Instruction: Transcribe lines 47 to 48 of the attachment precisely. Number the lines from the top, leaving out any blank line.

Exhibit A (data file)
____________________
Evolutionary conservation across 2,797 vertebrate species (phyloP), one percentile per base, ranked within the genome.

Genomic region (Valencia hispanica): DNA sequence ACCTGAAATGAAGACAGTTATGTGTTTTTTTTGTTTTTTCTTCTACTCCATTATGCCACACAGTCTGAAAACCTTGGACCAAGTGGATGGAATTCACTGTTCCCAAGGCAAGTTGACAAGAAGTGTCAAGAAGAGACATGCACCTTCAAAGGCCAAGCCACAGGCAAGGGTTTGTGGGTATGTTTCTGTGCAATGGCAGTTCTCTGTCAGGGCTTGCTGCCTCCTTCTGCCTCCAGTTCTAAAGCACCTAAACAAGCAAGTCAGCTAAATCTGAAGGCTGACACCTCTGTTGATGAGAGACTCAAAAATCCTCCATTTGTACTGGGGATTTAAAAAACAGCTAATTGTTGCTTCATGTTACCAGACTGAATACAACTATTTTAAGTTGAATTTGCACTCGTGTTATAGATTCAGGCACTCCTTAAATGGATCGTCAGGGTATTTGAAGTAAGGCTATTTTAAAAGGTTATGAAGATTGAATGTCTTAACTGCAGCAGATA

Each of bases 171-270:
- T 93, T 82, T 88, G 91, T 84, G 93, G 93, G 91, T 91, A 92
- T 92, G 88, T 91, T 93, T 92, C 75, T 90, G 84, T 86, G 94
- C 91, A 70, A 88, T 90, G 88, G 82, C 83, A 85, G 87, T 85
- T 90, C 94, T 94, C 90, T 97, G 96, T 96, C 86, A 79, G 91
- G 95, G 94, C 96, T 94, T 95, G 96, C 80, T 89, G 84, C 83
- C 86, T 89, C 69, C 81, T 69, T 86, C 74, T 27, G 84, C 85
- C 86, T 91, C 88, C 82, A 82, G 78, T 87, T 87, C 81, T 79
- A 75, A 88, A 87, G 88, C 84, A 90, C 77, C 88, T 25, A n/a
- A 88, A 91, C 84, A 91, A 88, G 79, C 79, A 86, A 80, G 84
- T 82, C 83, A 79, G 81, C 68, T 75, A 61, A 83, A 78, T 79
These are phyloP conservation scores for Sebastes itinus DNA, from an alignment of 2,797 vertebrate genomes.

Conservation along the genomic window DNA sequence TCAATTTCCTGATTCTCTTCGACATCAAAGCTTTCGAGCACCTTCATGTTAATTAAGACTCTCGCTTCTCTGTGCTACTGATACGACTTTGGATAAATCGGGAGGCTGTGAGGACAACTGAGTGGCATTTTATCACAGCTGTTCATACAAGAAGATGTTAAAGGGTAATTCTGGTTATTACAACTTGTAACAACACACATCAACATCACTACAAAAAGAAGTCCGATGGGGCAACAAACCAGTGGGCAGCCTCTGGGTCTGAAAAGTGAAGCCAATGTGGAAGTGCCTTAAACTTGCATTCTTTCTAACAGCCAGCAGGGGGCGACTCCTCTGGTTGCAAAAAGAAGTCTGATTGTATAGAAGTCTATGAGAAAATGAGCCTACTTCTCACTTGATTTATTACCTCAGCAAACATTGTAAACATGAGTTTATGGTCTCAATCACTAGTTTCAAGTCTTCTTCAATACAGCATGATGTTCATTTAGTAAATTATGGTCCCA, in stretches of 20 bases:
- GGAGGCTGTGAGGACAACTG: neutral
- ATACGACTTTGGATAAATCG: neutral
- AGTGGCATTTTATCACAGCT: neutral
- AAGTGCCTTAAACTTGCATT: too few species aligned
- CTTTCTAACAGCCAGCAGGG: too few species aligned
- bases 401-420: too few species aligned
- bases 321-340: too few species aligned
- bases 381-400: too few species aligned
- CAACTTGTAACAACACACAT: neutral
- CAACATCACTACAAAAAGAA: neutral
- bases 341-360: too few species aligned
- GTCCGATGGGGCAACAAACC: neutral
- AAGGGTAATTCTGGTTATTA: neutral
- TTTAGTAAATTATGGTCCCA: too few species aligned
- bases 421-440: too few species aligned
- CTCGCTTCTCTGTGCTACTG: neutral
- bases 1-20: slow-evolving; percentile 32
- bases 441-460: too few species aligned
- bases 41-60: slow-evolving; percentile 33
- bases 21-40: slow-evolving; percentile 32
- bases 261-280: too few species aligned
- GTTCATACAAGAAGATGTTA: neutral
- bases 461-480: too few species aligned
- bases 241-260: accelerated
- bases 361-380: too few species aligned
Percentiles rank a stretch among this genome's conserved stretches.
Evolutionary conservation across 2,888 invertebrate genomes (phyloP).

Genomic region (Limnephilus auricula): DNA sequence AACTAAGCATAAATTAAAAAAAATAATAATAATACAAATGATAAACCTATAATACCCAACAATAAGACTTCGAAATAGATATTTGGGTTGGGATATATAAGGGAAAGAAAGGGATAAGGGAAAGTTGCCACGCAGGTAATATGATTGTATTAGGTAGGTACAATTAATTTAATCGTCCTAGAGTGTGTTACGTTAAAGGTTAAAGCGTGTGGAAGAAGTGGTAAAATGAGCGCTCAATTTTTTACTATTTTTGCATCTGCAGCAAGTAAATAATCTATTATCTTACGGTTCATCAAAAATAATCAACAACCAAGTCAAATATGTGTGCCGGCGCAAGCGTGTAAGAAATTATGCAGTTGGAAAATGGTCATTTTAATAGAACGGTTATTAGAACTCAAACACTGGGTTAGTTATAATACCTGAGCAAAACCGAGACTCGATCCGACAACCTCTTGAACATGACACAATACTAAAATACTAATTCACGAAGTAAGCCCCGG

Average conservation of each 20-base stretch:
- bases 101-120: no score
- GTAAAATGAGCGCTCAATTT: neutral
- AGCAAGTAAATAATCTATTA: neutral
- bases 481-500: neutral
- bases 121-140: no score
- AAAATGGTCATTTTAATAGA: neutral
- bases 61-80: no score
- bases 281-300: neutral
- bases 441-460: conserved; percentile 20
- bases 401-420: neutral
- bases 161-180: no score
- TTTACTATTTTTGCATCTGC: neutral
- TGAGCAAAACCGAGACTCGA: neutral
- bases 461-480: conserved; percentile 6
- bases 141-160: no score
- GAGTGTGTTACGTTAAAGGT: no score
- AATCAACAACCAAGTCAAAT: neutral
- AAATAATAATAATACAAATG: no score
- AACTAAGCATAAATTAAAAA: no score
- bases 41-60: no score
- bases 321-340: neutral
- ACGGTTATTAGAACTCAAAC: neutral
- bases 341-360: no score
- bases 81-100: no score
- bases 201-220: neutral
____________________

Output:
- AGCAAGTAAATAATCTATTA: neutral
- bases 481-500: neutral